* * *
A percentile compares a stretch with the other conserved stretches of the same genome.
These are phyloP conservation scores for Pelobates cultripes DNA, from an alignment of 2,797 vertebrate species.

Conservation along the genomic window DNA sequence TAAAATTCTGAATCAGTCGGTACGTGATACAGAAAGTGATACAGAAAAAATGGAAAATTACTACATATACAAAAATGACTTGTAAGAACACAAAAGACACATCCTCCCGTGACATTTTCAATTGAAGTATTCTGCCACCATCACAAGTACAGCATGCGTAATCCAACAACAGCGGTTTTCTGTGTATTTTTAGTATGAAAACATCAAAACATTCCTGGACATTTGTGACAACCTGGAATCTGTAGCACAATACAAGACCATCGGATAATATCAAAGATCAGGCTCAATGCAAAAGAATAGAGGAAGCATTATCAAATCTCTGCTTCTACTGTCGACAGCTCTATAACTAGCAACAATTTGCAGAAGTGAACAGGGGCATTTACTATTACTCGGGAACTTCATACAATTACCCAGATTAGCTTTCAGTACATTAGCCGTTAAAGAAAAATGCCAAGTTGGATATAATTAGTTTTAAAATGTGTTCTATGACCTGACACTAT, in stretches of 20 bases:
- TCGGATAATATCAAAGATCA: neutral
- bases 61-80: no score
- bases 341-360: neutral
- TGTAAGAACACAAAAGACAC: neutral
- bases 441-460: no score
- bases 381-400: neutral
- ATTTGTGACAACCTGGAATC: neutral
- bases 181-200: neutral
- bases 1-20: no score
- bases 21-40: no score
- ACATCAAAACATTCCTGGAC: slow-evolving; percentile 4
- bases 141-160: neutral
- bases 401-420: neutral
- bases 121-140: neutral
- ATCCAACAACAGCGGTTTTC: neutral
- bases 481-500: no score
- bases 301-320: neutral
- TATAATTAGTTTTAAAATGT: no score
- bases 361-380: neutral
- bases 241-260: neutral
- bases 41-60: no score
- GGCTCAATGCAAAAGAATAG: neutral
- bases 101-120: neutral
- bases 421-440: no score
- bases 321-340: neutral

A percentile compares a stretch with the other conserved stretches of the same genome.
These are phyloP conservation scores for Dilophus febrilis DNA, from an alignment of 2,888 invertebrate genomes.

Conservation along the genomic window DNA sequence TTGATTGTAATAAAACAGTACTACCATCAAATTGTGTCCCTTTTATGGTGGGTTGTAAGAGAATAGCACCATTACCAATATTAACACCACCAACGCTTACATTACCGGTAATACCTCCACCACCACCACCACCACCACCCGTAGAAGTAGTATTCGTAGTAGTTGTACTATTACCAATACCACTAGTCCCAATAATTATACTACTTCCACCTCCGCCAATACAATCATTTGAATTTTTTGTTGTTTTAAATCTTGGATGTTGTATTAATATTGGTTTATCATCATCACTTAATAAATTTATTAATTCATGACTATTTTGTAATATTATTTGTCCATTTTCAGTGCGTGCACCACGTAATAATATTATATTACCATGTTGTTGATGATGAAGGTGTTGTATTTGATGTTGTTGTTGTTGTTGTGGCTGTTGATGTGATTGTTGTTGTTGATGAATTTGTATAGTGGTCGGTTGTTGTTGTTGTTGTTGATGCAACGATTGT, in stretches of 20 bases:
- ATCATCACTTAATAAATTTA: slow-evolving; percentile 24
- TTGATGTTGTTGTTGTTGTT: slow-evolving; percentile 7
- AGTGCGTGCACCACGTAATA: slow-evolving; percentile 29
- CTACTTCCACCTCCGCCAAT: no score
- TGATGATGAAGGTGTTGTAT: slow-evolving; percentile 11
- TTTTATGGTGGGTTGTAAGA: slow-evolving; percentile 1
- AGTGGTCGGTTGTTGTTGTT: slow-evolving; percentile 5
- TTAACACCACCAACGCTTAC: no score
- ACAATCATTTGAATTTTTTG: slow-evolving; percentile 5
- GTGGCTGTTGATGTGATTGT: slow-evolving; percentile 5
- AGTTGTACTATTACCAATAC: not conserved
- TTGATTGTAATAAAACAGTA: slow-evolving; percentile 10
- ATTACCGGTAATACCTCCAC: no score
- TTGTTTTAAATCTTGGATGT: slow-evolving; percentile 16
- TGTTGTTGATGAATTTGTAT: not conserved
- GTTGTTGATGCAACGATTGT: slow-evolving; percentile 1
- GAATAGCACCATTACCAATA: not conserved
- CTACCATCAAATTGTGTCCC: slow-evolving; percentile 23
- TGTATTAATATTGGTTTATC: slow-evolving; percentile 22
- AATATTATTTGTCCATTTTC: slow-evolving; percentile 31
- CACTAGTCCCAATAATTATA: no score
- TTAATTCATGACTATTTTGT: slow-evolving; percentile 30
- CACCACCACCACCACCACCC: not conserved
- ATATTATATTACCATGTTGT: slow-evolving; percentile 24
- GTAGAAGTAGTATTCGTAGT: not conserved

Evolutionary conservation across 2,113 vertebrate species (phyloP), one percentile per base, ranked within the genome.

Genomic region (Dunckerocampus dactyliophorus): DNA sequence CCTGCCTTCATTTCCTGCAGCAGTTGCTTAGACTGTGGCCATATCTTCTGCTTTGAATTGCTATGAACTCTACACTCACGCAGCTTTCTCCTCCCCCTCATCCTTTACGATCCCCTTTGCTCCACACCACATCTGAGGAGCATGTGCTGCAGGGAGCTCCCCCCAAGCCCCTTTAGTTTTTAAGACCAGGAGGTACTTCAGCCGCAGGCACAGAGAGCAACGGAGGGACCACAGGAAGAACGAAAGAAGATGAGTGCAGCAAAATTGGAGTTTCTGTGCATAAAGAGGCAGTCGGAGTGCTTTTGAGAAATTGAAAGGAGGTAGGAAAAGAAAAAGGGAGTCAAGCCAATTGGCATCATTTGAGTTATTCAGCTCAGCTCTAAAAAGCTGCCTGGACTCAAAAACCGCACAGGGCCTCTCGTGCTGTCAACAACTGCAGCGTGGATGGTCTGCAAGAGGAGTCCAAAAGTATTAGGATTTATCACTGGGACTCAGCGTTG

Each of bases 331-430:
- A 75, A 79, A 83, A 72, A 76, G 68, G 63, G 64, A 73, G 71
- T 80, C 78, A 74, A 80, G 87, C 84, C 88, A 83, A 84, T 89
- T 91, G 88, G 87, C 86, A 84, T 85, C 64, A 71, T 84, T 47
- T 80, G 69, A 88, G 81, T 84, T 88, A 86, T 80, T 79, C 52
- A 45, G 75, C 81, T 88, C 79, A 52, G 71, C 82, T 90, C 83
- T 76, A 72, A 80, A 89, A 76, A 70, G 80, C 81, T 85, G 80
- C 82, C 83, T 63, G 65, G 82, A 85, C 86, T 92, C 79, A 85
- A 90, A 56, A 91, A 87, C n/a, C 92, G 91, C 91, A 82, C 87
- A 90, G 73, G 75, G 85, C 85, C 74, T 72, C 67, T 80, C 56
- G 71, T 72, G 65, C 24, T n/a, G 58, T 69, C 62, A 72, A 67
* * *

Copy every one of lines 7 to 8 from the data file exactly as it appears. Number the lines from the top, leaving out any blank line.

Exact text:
- TGTAAGAACACAAAAGACAC: neutral
- bases 441-460: no score